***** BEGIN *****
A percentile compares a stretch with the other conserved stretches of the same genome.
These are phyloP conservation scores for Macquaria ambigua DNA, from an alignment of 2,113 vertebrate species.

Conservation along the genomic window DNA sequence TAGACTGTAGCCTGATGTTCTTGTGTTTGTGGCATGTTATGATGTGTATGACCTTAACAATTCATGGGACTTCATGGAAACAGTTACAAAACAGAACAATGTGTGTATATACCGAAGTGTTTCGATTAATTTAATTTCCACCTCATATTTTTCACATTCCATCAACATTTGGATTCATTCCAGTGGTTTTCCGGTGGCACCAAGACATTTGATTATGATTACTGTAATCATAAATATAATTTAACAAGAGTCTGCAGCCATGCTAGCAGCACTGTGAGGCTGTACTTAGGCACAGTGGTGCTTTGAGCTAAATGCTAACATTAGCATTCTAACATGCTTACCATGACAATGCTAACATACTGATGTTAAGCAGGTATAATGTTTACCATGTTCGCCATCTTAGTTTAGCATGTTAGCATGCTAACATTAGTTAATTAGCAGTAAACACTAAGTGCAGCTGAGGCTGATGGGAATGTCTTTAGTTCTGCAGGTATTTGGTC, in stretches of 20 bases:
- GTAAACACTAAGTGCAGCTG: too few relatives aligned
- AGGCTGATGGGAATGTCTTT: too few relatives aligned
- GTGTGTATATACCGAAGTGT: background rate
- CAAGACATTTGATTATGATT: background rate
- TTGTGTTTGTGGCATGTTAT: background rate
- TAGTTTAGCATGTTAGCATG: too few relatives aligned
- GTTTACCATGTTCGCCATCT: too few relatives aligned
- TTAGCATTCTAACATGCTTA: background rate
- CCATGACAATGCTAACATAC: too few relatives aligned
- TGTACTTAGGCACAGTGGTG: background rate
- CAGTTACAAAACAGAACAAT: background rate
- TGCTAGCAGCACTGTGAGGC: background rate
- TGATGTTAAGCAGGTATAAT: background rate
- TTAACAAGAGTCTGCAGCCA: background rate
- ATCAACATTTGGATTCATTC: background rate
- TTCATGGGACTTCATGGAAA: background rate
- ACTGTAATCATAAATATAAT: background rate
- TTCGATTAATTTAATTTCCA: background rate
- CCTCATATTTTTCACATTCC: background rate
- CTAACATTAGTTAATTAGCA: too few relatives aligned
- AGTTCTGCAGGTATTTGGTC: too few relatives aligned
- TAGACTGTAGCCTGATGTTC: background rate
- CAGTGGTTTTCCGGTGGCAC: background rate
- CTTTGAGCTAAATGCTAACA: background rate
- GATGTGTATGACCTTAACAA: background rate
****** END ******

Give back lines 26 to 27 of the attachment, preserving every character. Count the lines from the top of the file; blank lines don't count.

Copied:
- CAGTGGTTTTCCGGTGGCAC: background rate
- CTTTGAGCTAAATGCTAACA: background rate